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  9.  25
    Reconciling Traditional Morality and the Morality of Competition.Adam D. Bailey - 2014 - Business and Society Review 119 (2):207-219.
    It is commonly believed that the moral norms of “everyday” or “traditional” morality apply uniformly in all business contexts. However, Joseph Heath has recently argued that this is not the case. According to Heath, the norms of everyday morality apply with respect to “administered” transactions, but not “market” transactions. Market transactions are, he argues, governed by a distinct, “adversarial” morality. In this essay, I argue that Heath’s attempt to show that competitive contexts are governed by a distinct, adversarial morality does (...)
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  10.  15
    Political Perfectionism and the Moral Acceptability of Pure Paternalism in Advance.Adam D. Bailey - forthcoming - American Catholic Philosophical Quarterly.
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  11.  21
    Anti-Discrimination Law, Religious Organizations, and Justice.Adam D. Bailey - 2014 - New Blackfriars 95 (1060):727-738.
    In many jurisdictions the list of factors for which anti-discrimination law applies has been expanded to include sexual orientation. As a result, moral and legal difficulties have arisen for religious organizations whose basic beliefs include the belief that sexual acts between persons of the same sex are immoral. In light of these difficulties, is anti-discrimination law of this sort unjust? Recently John Finnis has argued that, as commonly applied, such anti-discrimination law is disproportionate and therefore unjust. In this essay, I (...)
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  12.  5
    Shared Intention and Cooperation with Evil in Advance.Adam D. Bailey - forthcoming - American Catholic Philosophical Quarterly.
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  13.  22
    On the Morality of Choosing Directly Against Basic Goods.Adam D. Bailey - 2015 - Heythrop Journal 56 (4):643-649.
    A claim that is widely accepted and often invoked by philosophers working within ‘new classical natural law theory’ is that choosing directly against ‘basic goods’ is never morally permissible. In this essay, I address the question of whether one can coherently accept the fundamental commitments of new classical natural law theory and yet reject this absolutist claim. I argue that one can.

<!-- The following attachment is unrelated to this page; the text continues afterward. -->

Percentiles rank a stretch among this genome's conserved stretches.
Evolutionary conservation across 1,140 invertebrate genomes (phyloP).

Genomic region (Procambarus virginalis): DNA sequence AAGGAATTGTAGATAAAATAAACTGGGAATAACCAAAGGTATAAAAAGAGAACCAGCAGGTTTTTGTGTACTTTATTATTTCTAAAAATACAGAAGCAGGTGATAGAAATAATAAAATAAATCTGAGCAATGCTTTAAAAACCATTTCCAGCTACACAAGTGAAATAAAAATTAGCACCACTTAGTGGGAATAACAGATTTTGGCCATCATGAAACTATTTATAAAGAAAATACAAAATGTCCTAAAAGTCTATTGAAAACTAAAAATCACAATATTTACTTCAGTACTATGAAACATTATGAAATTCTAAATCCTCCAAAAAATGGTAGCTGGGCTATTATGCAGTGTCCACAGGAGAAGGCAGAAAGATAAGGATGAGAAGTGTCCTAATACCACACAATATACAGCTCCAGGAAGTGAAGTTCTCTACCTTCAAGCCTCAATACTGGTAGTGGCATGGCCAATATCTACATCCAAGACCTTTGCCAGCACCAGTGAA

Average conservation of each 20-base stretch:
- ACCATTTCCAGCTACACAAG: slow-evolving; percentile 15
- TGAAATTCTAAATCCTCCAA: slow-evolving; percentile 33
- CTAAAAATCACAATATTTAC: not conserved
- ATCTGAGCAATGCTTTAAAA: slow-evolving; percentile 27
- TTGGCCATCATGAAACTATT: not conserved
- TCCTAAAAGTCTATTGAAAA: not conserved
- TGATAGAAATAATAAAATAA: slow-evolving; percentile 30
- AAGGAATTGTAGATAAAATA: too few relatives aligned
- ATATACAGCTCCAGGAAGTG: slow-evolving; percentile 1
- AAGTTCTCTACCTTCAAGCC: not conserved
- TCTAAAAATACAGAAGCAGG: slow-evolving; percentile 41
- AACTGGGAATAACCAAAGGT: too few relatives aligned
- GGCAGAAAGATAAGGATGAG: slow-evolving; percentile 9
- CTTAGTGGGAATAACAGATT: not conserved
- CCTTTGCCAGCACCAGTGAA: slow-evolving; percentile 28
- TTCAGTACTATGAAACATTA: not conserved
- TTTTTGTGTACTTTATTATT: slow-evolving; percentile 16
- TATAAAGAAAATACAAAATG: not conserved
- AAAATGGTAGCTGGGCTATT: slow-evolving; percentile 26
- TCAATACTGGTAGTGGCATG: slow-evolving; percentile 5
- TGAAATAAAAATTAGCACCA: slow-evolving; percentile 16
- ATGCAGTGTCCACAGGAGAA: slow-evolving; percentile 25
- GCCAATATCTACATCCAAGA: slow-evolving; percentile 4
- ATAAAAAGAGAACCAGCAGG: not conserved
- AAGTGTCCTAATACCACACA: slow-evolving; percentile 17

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  14.  11
    Competition and Morality.James D. Carlson, Adam D. Bailey & Ronald K. Mitchell - 2013 - Proceedings of the International Association for Business and Society 24:2-5.
    We review an argument that proposes two moralities—“everyday” moral norms and “adversarial” moral norms—are required for business contexts. We take issue with an implication of this idea, namely that competitive actions do not need to be in accord with “everyday” moral norms. After showing that the argument for two moralities in business does not succeed, we propose a distinction between two types of competitive actions: principled, those actions which comport with every day morality, and merely self-interested, those actions that do (...)
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  15.  18
    Autonomy and the Ethical Status of Comprehensive Education.Adam D. Bailey - 2014 - Educational Theory 64 (4):393-408.
    On grounds of autonomy, is comprehensive education — an approach to education that attempts to facilitate the acceptance of certain beliefs and ways of life as being correct, and refuses to sympathetically expose students to contrary beliefs and ways of life — ethically suspect? Recently, Bryan R. Warnick has argued that it is. In this essay, Adam D. Bailey critically evaluates Warnick's argument, and contends that it is unsuccessful. In particular, he argues that Warnick's argument from necessity does not succeed. (...)
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    Competition and Morality.James D. Carlson, Adam D. Bailey & Ronald K. Mitchell - 2013 - Proceedings of the International Association for Business and Society 24:2-5.
    We review an argument that proposes two moralities—“everyday” moral norms and “adversarial” moral norms—are required for business contexts. We take issue with an implication of this idea, namely that competitive actions do not need to be in accord with “everyday” moral norms. After showing that the argument for two moralities in business does not succeed, we propose a distinction between two types of competitive actions: principled, those actions which comport with every day morality, and merely self-interested, those actions that do (...)